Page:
Seychelles’ corporate services sector reviews effects of Beneficial Ownership Act

Seychelles is set to become the first offshore jurisdiction to fully implement the Beneficiary Ownership (BO) Act and comply with international standards by April.

The amendments made to the Beneficial Ownership Act in 2020 state that legal persons and legal arrangements are required to provide their Beneficial Ownership (BO) information to the Financial Intelligence Unit (FIU) through their resident agents.

The law further stipulates that in order to do so resident agents are required to register and populate the Beneficial Ownership databases as appropriate.

As the small island state is to become the “first mover”, the Seychelles International Financial Services Association (SIFSA) hosted a conference to see how the implementation of the law is going as well as look at the new proposals government is planning to include.

The chairperson of SIFSA, Marco Francis, explained the process of implementing the BO Act framework over the last few months and said: “We want to see how we can make these laws easier to implement.”

One of the challenges the corporate service providers have had to deal with is that following the changes in legislation, they have only had six months to implement the changes.

“The initial implementation time the government had given us for the law was very short, so it was very hectic. However we have seen that it has gone smoothly, even though there were times when the portals were down,” said Francis.

Present at the meeting were the service providers and the regulators and both parties were able to bring forward their propositions on how to better implement the BO laws.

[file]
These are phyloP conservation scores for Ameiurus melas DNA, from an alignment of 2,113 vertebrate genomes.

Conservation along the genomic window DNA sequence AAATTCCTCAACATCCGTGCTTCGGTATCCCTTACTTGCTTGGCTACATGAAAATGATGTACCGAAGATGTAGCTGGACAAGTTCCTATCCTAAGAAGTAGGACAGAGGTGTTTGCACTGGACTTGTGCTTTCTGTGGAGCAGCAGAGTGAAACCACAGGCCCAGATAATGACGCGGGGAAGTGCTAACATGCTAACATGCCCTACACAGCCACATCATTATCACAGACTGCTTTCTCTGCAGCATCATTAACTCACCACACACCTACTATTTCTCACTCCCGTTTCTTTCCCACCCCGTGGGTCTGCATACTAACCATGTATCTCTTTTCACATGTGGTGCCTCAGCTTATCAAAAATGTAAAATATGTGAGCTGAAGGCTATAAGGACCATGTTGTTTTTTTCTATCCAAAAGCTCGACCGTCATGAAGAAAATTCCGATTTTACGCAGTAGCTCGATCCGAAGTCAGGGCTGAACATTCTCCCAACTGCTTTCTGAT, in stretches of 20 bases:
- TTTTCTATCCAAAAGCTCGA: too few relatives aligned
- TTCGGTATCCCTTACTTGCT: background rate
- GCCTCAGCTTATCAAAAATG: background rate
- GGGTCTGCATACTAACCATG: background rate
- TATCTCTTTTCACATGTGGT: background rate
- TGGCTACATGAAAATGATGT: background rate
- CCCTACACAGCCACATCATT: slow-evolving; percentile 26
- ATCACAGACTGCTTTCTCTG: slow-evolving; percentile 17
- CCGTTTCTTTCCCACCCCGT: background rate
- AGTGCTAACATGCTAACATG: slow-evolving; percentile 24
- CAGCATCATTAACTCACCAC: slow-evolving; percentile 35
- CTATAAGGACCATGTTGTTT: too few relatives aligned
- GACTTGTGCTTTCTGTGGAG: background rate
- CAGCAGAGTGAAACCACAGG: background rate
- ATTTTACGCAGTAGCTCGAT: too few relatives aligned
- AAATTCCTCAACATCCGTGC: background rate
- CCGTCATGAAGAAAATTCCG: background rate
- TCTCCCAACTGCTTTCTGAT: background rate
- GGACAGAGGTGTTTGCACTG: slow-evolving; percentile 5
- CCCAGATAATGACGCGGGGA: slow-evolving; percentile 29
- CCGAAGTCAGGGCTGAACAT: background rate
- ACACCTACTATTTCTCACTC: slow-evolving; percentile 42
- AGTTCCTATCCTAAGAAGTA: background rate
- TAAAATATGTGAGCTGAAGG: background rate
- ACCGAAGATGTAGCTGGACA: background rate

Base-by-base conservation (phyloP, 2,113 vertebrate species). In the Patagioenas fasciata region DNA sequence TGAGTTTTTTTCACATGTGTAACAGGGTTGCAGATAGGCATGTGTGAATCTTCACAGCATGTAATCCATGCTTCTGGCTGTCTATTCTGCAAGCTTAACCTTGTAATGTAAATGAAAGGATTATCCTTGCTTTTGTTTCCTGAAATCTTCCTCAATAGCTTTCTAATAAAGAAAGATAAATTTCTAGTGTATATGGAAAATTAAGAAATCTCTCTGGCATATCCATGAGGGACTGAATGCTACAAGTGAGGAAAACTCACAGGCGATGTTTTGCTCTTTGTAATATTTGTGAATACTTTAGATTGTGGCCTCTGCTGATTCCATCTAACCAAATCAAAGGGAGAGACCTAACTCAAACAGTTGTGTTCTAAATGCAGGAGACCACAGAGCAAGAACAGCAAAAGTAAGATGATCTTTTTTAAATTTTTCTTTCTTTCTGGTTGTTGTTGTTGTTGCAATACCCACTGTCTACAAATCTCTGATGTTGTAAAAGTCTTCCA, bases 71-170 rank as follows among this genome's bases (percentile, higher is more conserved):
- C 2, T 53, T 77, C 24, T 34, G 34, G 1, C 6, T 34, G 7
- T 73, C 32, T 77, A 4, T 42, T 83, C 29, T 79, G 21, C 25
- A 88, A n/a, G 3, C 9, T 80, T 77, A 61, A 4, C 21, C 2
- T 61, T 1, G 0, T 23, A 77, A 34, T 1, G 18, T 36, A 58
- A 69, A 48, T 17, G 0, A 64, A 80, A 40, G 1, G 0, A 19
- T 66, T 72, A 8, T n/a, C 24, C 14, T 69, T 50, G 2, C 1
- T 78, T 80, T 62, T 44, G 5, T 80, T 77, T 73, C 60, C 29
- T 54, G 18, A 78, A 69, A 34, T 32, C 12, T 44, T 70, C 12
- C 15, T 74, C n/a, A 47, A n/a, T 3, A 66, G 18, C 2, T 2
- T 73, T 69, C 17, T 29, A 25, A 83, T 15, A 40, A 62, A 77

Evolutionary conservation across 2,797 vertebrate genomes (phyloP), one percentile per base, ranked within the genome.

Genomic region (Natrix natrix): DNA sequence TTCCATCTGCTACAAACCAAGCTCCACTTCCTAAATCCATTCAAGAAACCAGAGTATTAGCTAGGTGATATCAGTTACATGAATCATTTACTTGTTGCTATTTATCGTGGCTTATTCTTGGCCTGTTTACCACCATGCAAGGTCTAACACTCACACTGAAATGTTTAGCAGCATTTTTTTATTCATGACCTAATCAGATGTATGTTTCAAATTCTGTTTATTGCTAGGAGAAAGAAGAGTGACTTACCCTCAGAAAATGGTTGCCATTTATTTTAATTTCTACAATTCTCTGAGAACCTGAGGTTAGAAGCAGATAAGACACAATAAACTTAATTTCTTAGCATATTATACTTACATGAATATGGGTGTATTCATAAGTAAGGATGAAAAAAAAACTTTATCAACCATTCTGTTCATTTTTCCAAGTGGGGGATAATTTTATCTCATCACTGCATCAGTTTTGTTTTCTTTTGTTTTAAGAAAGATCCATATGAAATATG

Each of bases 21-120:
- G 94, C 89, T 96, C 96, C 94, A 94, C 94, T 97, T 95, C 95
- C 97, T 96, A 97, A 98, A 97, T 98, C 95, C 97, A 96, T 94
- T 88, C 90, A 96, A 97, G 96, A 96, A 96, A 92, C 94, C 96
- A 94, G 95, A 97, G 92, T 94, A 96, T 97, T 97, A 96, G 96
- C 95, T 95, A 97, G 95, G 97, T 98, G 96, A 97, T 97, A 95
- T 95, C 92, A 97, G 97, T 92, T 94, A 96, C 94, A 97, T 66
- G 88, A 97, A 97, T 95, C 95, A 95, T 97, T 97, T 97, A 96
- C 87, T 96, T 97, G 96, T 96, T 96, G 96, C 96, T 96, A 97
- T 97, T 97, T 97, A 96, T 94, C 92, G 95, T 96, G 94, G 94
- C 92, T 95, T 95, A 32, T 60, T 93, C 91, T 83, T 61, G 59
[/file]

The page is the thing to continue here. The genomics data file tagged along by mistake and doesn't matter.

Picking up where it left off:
The amendment to the Seychelles BO Act is to improve the archipelago’s reputation in the offshore sector.

Seychelles was added to France’s blacklist of tax havens in 2020 for not having been cooperative enough on issues of fiscal transparency relating to requests for information on some French offshore entities registered in the island nation.

The 115-island archipelago in the western Indian Ocean was also included on the United States sanctions list due to links with Iran.

However, it was removed from the EU tax haven blacklist in late 2021 after a number of amendments and legislation were introduced to ensure compliance with EU standards.

Those present at the conference agreed that the reputation of the offshore sector is something that needs to be tackled collectively and such laws were the first step in doing so.

Under the BO Act in Seychelles, anyone who owns a business has to upload on the Financial Intelligence Unit (FIU) who is the owner.

One of the presentations by the regulators highlighted that countries have shifted from just being recipients to being able to question the information they are given and that having the information on hand is essential to the investigation of financial crimes.

Among the challenges pointed out was that the offshore companies based in Seychelles now have to make sure that the beneficial register is accurate.

The service providers in Seychelles will now have to have a current register that includes their clients’ Tax Identification Number or National Identification Number, name, residential address, service address, date of birth and nationality.

The information will remain on their books for at least seven years after they stop being a beneficial owner.

Authorities in Seychelles will also hold inspections to ensure the laws are being followed and penalising those who do not.

The authorities have until June to revise the BO guidelines.

Source: Seychelles News Agency